Racism-Related Stress, Social Support, Attachment, and Binge Eating in Young Adult Black Women
Black women in the United States are disproportionally affected by obesity. Being the target of racism and engaging in binge eating are two factors that have been studied among Black women. It is hypothesized that these factors may contribute to obesity in this population. Research linking social support to negative mental health outcomes indicates that social support mitigates the effects of racism on physical and psychological well-being. Attachment, while less studied, is believed to affect stress and disordered eating. The specific influence of social support and attachment have not been explored in connection to racism and binge eating. This study examined the relationships among racism-related stress, perceived social support, attachment style (anxious and avoidant), and binge eating behaviors in a national sample of 535 women aged 18 to 25 who identified as Black or African American. Multiple regression analyses were conducted to examine the relationships among variables and moderation effects. Findings indicated that anxious attachment moderated the relationship between racism-related stress and binge eating and that racism-related stress, perceived social support, anxious attachment and avoidant attachment significantly predicted binge eating behavior. Results support that racism-related stress influences binge eating in Black women and that attachment style acts as a racism-related stress buffer against binge eating. Implications, limitations, and recommendations for future research are discussed.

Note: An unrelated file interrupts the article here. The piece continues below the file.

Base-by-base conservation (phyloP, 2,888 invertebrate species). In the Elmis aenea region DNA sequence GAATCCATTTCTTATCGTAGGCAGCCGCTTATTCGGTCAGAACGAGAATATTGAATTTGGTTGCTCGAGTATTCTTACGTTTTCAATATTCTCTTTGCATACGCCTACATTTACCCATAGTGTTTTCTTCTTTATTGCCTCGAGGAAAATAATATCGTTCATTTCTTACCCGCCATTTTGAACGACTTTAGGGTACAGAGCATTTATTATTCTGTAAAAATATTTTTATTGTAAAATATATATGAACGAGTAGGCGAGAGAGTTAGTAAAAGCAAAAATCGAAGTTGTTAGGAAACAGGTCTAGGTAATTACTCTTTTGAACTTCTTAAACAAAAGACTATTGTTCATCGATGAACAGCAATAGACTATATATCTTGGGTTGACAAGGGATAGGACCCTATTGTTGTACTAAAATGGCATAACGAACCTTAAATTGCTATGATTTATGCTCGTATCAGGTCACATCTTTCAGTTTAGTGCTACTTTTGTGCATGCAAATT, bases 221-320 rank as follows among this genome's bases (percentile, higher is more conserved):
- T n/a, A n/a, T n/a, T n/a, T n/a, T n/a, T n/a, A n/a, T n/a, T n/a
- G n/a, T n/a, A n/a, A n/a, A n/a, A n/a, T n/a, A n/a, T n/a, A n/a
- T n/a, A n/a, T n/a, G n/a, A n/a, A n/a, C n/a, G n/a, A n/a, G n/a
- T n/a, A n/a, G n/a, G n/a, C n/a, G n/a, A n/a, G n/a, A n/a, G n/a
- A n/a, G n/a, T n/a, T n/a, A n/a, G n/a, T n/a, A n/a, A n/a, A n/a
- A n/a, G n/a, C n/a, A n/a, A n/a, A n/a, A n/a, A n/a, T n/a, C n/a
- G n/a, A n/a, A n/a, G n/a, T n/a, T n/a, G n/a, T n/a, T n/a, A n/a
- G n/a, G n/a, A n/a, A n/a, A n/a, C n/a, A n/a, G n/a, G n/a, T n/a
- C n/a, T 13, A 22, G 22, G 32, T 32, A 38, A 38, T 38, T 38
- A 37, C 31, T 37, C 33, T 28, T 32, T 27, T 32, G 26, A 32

Psychology|Womens studies|Black studies
Terranova, Kate Elizabeth, "Racism-Related Stress, Social Support, Attachment, and Binge Eating in Young Adult Black Women" (2021). ETD Collection for Fordham University. AAI28650835.